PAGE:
'The Lego Ninjago Movie'
‘The Lego Movie’ was refreshingly original, and ‘Lego Batman’ played with a well-known franchise in such a fun way that it might be even better. Between the two, Warner Bros. had three years to perfect the formula. Unfortunately, hastiness and a poor choice of source material have made the third installment (which is the second big-screen Lego film of 2017) only a so-so kids’ movie that’s not up to snuff with its predecessors.
Part of what has made the Lego movies so much fun thus far is the blend of great humor and relevant pop culture. While 80% of the humor is still present in ‘The Lego Ninjago Movie’, the pop culture fun has been replaced with the characters and plot of the terribly un-fun Cartoon Network series ‘Lego Ninjago: Masters of Spinjitzu’. For what it’s worth, my three kids love the Lego movies, but want nothing to do with the TV series.
‘The Lego Ninjago Movie’ kicks off by revealing nearly all of its cards in a brief period. We start in the real world, a small shop that looks like the perfect place where you’d find a Mogwai for sale. A kid who’s either friendless or bullied ducks into the shop to get away from classmates. As he explores, the shop’s wise owner (Jackie Chan) steps out and proceeds to tell a story that’s bound to build the innocent minor’s self esteem.
We then slide into the Lego world. Ninjago City isn’t just a city, but an island that’s tormented frequently by the ridiculous villain Garmadon (Justin Theroux). Just as the Joker’s evil plans are consistently foiled in ‘The Lego Batman Movie’, Garmadon has never succeeded in taking over Ninjago City. Every day or two, he emerges from his offshore volcano lair and attempts a new master plan that gets brought down by a team of six Power Rangersmasked teenage ninjas who never really use their martial arts. Instead, they’re each equipped with a cool piece of tech that does all their butt-kicking for them. No, they don’t join together to form Voltron.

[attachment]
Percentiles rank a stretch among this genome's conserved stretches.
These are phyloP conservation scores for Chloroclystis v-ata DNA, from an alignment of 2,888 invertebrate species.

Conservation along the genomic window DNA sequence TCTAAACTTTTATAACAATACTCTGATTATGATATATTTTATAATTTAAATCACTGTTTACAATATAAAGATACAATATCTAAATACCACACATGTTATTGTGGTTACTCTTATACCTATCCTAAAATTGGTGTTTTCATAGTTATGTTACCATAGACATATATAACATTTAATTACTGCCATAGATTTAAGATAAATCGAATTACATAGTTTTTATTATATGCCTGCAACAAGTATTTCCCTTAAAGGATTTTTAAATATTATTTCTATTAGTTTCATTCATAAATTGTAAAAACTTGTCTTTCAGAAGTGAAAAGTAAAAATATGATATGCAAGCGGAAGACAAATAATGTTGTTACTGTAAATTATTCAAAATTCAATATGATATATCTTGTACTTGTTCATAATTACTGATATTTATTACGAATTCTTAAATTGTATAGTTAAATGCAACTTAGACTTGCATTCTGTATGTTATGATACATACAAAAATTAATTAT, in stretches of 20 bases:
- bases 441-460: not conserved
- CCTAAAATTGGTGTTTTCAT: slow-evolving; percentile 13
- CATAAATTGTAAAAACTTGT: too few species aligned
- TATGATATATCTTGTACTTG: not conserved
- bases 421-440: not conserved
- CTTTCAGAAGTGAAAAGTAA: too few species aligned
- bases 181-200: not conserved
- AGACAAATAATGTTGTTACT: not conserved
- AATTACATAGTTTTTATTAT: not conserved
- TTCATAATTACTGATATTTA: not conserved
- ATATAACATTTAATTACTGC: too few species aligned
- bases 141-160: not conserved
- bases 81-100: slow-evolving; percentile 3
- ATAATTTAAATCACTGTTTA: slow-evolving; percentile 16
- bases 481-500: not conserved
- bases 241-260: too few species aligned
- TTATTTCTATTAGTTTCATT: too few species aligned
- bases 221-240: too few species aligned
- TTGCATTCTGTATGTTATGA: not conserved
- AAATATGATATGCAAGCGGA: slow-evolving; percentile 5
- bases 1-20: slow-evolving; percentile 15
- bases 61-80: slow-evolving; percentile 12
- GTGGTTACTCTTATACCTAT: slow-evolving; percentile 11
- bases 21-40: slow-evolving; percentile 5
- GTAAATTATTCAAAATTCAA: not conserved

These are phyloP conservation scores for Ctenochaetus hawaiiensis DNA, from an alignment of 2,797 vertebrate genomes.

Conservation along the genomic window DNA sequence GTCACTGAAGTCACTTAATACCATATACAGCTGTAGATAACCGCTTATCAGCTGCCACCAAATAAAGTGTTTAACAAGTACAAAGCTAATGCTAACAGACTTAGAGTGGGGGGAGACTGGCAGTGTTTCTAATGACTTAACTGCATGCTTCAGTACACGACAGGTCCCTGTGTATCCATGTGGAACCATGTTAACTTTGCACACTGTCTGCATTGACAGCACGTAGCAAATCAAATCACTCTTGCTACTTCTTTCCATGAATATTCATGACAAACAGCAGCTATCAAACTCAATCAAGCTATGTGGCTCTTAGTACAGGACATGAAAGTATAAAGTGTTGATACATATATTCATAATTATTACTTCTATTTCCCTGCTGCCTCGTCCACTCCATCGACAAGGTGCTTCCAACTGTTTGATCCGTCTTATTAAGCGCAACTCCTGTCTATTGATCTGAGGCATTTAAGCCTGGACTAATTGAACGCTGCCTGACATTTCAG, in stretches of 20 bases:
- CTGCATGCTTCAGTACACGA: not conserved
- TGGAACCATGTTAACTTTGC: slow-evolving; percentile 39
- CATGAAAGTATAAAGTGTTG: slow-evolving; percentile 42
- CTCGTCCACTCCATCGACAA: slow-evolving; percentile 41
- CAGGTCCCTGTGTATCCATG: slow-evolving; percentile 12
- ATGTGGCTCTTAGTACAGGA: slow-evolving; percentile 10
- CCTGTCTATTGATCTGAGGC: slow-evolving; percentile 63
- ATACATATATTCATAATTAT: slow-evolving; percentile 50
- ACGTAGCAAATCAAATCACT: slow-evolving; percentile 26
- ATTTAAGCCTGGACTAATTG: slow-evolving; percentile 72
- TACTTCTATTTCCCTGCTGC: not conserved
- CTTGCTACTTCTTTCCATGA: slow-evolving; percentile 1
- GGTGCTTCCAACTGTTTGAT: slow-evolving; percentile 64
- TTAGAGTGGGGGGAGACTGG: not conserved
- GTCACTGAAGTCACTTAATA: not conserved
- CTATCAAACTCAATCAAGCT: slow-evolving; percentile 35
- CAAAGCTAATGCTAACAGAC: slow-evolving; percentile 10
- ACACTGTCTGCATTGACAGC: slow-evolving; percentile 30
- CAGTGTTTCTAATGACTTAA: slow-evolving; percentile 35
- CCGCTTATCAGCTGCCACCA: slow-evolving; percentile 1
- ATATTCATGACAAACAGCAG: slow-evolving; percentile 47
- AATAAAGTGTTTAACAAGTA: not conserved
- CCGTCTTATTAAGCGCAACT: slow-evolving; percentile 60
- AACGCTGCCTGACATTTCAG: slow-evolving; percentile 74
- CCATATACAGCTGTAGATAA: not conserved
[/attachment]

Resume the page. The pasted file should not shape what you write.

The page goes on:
Under the training of Master Wu (voiced by Jackie Chan), the ninjas have a perfect track record of defeating Garmadon. But that all changes when things get personal. The leader of the team, Lloyd (Dave Franco), is the son of Garmadon. While no one knows Lloyd’s identity as the Green Ninja – not even his dad – everyone in Ninjago City knows that Lloyd is Garmadon’s son. Ostracized by society, his absentee father’s neglect finally gets to him on his sixteenth birthday, which leaves a chink in the team’s armor and allows one of Garmadon’s evil plans to succeed.
‘The Lego Ninjago Movie’ isn’t short on laughs, but it lacks the magic found in the other Lego movies. If anything, it plays its cards too early, leaving little surprise or originality for the last hour. If you’ve seen any one of the three ‘Kung Fu Panda’ films, then this 101-minute movie will drag a bit. I don’t make that comparison because of the martial arts, but because they both feature similar messages and themes. It carries a nice and important message for youngsters, but we’ve certainly heard it many times now.
‘The Lego Ninjago Movie’ is worlds better than its wretched TV counterpart, but it’s also far from being on the same level as the previous two Lego movies.